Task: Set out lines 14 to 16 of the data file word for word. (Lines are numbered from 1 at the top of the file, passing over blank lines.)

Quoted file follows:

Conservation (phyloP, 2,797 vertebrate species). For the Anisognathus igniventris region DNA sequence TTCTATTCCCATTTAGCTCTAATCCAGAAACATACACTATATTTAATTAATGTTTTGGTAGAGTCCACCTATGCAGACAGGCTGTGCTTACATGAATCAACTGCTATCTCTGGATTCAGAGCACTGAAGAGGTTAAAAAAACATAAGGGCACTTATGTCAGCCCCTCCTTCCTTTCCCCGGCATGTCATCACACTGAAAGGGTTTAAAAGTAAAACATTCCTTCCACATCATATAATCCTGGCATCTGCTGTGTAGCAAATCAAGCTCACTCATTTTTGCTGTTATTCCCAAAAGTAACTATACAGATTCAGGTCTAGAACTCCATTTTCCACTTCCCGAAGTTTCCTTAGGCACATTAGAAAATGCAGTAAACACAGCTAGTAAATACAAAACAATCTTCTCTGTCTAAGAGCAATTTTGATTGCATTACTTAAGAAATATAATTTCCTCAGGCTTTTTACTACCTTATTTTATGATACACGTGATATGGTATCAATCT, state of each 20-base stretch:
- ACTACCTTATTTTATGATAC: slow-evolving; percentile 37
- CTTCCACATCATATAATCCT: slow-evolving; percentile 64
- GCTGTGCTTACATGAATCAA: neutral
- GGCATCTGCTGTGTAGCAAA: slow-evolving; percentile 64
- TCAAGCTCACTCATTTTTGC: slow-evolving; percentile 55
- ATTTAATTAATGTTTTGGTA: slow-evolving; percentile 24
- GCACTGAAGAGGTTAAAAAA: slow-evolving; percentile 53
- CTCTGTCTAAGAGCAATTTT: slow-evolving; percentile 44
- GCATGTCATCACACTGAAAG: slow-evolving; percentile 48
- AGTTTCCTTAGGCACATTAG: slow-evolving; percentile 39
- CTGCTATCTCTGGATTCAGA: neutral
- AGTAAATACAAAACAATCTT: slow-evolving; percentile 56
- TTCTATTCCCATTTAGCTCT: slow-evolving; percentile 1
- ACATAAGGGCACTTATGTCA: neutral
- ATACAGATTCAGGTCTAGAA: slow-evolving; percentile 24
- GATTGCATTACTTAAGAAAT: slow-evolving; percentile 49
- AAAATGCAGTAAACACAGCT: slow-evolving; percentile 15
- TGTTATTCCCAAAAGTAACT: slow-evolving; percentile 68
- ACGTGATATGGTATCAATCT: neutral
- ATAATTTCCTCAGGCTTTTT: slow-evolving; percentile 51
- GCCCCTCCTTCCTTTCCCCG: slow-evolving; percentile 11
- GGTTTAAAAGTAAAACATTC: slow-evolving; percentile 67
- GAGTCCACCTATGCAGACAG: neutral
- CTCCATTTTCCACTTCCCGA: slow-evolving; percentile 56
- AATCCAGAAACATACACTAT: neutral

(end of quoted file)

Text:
- TTCTATTCCCATTTAGCTCT: slow-evolving; percentile 1
- ACATAAGGGCACTTATGTCA: neutral
- ATACAGATTCAGGTCTAGAA: slow-evolving; percentile 24